This account of an Italian family's brutal experience at the hands of the Nazis is riveting. Ms. Sonnino writes in a spare, unflinching style. What isn't spared is the horror that she and her beloved family endured. From safe house to safe house, to their discovery, to their horrific journey to the the death camps in Poland, to their hearbreaking seperation, to the inhuman treatment they suffered with such dignity, it is a tale I will never forget. This book will take its place as required reading for anyone who wants to understand the depths to which humans can fall, and the effort that one woman made to rise above it somehow.
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1 of 1 people found the following review helpful By dep on November 30, 2013
Format: Paperback Verified Purchase
This is the Holocaust story of Piera Sonnino. She was an Italian Jew, who, with her family had been suffering since 1935 because of the laws discriminating against the Jews. She was one of six children, three girls, and three boys. Her parents were a bit older, with such a large family there was never quite enough money. They managed to survive until 1943, when Mussolini lost power. After that, the Germans took over much of Italy which meant the Sonnino family had to go into hiding. On October 12, 1944 Piera and her family were arrested by the Germans, and at the end of that month were sent to Auschwitz. The only survivor of the family was Piera. To me, this was one of the saddest stories I have read, especially since her family was arrested so late in the war. Also, they were some of the last Jews gassed in Auschwitz since I thought in November of 1944 there were no more gassings. At that time, Auschwitz was in the process of being dismantled as many camps were. In the book it was mentioned that perhaps part of the Sonnino family might have survived if they had split up. In reading the book, that was what I thought too. In reality, though, who wants to be split up from their family in such tragic times. I very much liked this book, the reason I gave it three stars was because I found it a bit difficult to get into. The writing is very concise, not wordy at all. Still, a very important historical document.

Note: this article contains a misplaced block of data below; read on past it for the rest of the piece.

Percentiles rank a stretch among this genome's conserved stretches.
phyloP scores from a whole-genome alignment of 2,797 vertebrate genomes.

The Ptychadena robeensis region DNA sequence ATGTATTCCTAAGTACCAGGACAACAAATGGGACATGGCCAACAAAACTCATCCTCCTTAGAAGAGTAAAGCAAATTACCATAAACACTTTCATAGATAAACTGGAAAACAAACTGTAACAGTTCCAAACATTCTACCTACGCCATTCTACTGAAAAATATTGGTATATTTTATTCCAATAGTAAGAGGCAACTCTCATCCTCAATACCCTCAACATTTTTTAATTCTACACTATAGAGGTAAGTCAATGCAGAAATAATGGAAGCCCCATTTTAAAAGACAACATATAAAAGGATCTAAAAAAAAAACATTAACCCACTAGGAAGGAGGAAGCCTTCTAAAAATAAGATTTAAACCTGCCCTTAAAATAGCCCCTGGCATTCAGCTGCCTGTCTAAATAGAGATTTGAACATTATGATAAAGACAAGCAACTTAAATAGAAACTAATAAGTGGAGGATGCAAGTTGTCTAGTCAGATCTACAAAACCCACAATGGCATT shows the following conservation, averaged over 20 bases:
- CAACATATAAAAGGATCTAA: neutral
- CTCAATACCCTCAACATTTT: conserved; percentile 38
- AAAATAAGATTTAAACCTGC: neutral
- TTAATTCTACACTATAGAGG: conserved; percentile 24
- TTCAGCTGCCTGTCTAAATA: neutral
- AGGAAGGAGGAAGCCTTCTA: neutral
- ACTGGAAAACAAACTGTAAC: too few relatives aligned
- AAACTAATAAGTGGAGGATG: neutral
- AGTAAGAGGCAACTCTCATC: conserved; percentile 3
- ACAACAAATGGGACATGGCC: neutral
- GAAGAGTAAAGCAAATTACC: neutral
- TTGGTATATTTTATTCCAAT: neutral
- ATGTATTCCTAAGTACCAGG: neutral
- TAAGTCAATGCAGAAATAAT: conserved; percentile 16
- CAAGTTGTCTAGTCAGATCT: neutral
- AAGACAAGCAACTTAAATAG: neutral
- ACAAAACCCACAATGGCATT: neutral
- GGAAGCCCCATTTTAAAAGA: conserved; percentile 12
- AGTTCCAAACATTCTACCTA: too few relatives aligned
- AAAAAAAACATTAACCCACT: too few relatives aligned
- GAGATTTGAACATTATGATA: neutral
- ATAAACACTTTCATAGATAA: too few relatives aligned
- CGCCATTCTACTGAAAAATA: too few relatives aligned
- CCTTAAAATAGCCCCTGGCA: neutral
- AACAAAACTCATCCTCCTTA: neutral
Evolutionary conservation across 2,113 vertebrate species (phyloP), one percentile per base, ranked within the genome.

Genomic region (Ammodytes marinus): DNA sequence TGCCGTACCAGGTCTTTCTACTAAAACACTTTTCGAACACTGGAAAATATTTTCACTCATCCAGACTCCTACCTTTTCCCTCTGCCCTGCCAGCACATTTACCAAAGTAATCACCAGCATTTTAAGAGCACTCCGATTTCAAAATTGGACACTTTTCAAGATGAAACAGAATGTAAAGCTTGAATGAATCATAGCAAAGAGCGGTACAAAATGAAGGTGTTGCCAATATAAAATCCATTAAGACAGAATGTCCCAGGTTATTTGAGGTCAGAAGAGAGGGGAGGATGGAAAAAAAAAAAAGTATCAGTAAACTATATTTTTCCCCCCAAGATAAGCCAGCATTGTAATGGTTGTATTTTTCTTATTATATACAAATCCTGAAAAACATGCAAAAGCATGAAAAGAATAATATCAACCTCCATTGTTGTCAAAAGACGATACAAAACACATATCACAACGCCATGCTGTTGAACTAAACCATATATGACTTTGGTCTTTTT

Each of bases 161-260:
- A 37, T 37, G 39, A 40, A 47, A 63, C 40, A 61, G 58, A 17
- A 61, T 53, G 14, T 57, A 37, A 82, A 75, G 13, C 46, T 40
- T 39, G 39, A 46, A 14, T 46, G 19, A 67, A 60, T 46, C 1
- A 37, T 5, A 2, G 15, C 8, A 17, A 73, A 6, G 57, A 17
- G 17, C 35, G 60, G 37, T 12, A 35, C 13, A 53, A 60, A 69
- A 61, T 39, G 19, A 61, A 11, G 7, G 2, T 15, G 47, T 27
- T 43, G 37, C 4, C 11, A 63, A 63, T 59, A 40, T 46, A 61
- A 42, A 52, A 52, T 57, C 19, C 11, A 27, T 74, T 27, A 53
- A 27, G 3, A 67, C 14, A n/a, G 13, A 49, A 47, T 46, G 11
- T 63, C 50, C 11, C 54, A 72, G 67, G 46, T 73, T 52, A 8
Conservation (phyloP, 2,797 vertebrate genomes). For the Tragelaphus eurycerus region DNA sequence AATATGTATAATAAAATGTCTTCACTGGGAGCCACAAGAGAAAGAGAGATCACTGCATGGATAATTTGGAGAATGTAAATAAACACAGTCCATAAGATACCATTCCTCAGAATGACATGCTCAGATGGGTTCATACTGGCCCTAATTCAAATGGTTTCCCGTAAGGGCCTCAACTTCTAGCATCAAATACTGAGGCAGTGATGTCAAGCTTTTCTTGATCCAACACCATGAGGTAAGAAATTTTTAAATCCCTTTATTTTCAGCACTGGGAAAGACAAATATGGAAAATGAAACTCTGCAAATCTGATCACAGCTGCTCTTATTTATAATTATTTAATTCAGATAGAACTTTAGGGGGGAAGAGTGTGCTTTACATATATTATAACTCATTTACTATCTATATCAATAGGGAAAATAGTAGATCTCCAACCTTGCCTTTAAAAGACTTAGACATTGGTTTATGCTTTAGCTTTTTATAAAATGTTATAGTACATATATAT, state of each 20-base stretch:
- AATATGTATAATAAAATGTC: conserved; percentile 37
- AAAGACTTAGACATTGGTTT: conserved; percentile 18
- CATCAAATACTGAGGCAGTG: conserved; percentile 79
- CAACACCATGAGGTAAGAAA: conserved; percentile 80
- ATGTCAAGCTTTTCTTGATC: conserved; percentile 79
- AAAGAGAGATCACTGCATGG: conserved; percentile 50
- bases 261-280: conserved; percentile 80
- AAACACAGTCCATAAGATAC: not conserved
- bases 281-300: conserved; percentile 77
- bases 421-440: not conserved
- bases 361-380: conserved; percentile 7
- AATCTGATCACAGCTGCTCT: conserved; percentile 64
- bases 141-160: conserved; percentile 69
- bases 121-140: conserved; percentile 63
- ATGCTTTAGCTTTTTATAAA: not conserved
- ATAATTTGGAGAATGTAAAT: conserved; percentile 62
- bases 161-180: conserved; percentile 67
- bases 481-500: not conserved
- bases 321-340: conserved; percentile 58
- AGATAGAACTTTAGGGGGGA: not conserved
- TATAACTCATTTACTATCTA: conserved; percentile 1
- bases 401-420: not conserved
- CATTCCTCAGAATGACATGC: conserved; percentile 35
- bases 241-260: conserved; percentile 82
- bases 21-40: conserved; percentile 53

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Format: Paperback Verified Purchase
Piera Sonnino was the only surviving member of a family of eight Jews from Genoa who were turned over to the Nazis in the fall of 1944. Within a few weeks, the mother, father and three brothers were killed. Soon after, her two sisters also perished. The author survived and wrote her memoir 40 years later never intending it to be published. But shortly after her death, Sonnino's daughter submitted the short manuscript to an Italian weekly which published it in its entirety in a special issue. And I couldn't be more thankful. What a wonderful book written by a very gifted writer. The original manuscript was only 60 typewritten pages and yet, within those few pages, the reader truly gets to know the personalities, strengths, and frailties of all the family members. This is a great read and the foreword, translator's note, epilogue and afterword, all written by different authors, adds greatly to the story. Highly recommended.
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By G. Holden on October 16, 2009
Format: Paperback Verified Purchase
sad and unfortunally true story of the near anihilation of an Italian Jewish family by the Nazis
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4 of 7 people found the following review helpful By Marianna on May 6, 2007
Format: Hardcover Verified Purchase
Every story that is told about someone who witnessed the war during the years of WW2 is incredible. Its sometimes hard to read about these events over and over, but the enormity of it all is almost beyond belief. This is a fast read and the foreword and afterword are important additions to the story as written.